In the Midst
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Mike Worcester, "Lost Cokato: The Chicken Shack," In The Midst Of, Cokato Historical Society (October, 2012) vol. 32 no. 4.
In June 2000, a building moving company arrived in town. Their goal that day? To pick up and haul off a long-standing piece of the town’s history. On that day, the building which had housed the Little Chicken Shack was taken away.
Mike Worcester, Cokato Historical Society "In the Midst Of." (September, 2017) Vol 37, No. 4.
Troll In, originally located on Broadway next to city hall.
On election day 2006, the voters of Cokato shocked many, including themselves, by approving a ballot issue which allowed the city to issue licenses for the sale of strong beer, wine, and liquor. It brought to an end the status of Cokato being a “dry” town, a legacy dating back over ninety years.
We’ve written before about how Cokato became a dry town and what that meant. Our purpose here is to note how even with that dry status, area residents could buy beer at what were called “3.2 joints”.
Once National Prohibition ended in Minnesota in early 1933, the 3.2 establishments could apply for licenses. Many did over the years. By 2007 when the city was given the authority to issue licenses for strong beverages, only one was left, Nelson’s Bar & Grill, on Millard Avenue.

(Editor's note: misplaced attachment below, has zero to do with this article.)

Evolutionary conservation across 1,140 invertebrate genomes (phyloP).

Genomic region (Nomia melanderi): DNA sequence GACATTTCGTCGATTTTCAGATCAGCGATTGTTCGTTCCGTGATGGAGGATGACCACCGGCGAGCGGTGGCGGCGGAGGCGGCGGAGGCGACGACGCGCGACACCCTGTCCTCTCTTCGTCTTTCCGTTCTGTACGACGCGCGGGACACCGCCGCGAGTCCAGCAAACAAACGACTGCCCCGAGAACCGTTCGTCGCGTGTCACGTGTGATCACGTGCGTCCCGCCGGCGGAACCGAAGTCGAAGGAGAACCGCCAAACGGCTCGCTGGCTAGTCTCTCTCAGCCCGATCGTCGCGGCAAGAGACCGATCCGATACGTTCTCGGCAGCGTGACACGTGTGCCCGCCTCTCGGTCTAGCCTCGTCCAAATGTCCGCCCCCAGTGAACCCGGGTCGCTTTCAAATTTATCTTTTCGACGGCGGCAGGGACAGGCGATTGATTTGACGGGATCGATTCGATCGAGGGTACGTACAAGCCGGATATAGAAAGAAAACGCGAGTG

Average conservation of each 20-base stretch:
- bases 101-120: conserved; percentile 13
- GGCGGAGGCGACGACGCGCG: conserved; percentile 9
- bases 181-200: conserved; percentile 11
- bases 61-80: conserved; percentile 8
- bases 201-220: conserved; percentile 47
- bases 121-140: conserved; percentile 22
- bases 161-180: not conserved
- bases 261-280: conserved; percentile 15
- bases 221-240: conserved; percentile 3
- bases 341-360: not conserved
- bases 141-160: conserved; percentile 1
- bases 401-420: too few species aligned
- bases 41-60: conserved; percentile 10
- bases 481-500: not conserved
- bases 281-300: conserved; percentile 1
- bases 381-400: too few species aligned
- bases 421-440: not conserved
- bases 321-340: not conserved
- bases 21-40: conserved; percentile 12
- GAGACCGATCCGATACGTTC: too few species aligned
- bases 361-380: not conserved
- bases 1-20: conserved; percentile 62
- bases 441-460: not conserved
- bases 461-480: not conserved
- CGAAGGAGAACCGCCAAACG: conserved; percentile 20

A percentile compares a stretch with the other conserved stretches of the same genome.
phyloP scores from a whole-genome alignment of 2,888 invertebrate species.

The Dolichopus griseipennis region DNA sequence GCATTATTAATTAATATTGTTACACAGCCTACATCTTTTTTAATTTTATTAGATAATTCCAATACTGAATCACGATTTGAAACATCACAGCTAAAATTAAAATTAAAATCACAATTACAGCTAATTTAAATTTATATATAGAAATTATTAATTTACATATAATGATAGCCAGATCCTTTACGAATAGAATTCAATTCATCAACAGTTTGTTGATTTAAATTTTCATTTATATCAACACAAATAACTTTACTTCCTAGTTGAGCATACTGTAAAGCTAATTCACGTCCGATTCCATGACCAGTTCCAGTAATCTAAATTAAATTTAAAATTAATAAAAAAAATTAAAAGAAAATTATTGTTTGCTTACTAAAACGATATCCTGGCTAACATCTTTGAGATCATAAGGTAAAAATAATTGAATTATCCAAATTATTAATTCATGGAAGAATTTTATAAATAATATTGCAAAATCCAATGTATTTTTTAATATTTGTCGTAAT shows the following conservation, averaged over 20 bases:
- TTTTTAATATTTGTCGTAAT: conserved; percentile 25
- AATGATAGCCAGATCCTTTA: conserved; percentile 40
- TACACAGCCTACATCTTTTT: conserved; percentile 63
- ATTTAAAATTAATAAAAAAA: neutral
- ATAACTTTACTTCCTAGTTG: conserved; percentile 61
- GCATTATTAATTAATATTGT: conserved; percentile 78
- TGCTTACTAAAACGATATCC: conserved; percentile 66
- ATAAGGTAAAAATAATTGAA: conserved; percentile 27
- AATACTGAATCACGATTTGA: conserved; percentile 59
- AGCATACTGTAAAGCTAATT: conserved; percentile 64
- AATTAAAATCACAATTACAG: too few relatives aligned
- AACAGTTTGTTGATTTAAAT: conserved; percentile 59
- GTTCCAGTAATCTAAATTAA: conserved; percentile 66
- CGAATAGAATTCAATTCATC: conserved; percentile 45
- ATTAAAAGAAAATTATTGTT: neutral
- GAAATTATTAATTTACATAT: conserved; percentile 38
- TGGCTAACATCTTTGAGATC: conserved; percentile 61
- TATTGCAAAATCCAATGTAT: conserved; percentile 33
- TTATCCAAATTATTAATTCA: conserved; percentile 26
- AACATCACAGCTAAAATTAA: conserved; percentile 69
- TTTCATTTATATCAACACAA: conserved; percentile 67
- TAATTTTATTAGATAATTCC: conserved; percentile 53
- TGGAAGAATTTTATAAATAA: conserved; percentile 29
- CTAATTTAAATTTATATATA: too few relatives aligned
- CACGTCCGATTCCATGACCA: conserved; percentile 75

Article by Michael Worcester from the Cokato Historical Society's newsletter In the Midst Of, October, 2005, Vol. 25 No. 4.
It is known that the first car seen in Cokato appeared in late August 1900. As written in Cokato’s First Century:
“the occupants were a man and wife reported to be en route to Mille Lacs Lake to hunt and fish. The Enterprise editor wrote that the vehicle ‘speeded” along at a rate of 12 miles per hour when on a good road, and the horseless carriage was quite a sight for those who had never seen one before, which probably meant almost everyone in Cokato.”
It would be another three years before car ownership arrived in Cokato, when businessman Emil Erickson and farmer John Ojanpera each purchased a new Oldsmobile. Gust Akerlund joined the ranks of car owners two years later, when he purchased a 1905 Oldsmobile from a stranger who drove into town.
In that day, there were no service stations to supply the essentials needed for auto ownership. Oil and gas were bought in bulk from hardware dealers. It would be another thirteen years until an actual service station opened in Cokato. And when it did, it was under the ownership of the largest corporate conglomerate in the world, Standard Oil.